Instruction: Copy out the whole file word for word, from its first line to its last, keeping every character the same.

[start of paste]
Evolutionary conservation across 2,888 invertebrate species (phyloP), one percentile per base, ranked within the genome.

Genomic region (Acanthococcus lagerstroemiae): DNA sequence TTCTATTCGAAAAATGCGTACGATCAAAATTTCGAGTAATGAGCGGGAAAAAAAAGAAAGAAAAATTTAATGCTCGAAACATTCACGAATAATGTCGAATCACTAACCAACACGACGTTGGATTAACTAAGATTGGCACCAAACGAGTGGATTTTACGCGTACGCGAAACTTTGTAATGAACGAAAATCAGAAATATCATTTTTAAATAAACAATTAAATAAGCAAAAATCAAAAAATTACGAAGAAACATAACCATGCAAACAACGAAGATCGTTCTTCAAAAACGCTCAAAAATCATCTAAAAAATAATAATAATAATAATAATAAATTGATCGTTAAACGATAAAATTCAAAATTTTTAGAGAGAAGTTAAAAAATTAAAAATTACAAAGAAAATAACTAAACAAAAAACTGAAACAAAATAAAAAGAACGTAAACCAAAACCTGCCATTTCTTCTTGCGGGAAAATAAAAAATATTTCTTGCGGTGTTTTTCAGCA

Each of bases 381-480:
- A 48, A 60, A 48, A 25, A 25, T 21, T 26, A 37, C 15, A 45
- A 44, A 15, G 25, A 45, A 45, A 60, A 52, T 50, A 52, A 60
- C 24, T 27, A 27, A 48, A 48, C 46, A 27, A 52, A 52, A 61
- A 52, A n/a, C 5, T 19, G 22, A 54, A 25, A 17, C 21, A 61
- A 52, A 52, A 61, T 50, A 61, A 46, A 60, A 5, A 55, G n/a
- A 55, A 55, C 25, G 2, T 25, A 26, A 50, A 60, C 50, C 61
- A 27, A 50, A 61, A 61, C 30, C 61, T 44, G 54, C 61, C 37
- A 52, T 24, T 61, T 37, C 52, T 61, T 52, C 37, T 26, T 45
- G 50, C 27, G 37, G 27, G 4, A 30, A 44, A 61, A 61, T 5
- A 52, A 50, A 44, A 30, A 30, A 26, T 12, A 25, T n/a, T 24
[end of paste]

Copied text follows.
Evolutionary conservation across 2,888 invertebrate species (phyloP), one percentile per base, ranked within the genome.

Genomic region (Acanthococcus lagerstroemiae): DNA sequence TTCTATTCGAAAAATGCGTACGATCAAAATTTCGAGTAATGAGCGGGAAAAAAAAGAAAGAAAAATTTAATGCTCGAAACATTCACGAATAATGTCGAATCACTAACCAACACGACGTTGGATTAACTAAGATTGGCACCAAACGAGTGGATTTTACGCGTACGCGAAACTTTGTAATGAACGAAAATCAGAAATATCATTTTTAAATAAACAATTAAATAAGCAAAAATCAAAAAATTACGAAGAAACATAACCATGCAAACAACGAAGATCGTTCTTCAAAAACGCTCAAAAATCATCTAAAAAATAATAATAATAATAATAATAAATTGATCGTTAAACGATAAAATTCAAAATTTTTAGAGAGAAGTTAAAAAATTAAAAATTACAAAGAAAATAACTAAACAAAAAACTGAAACAAAATAAAAAGAACGTAAACCAAAACCTGCCATTTCTTCTTGCGGGAAAATAAAAAATATTTCTTGCGGTGTTTTTCAGCA

Each of bases 381-480:
- A 48, A 60, A 48, A 25, A 25, T 21, T 26, A 37, C 15, A 45
- A 44, A 15, G 25, A 45, A 45, A 60, A 52, T 50, A 52, A 60
- C 24, T 27, A 27, A 48, A 48, C 46, A 27, A 52, A 52, A 61
- A 52, A n/a, C 5, T 19, G 22, A 54, A 25, A 17, C 21, A 61
- A 52, A 52, A 61, T 50, A 61, A 46, A 60, A 5, A 55, G n/a
- A 55, A 55, C 25, G 2, T 25, A 26, A 50, A 60, C 50, C 61
- A 27, A 50, A 61, A 61, C 30, C 61, T 44, G 54, C 61, C 37
- A 52, T 24, T 61, T 37, C 52, T 61, T 52, C 37, T 26, T 45
- G 50, C 27, G 37, G 27, G 4, A 30, A 44, A 61, A 61, T 5
- A 52, A 50, A 44, A 30, A 30, A 26, T 12, A 25, T n/a, T 24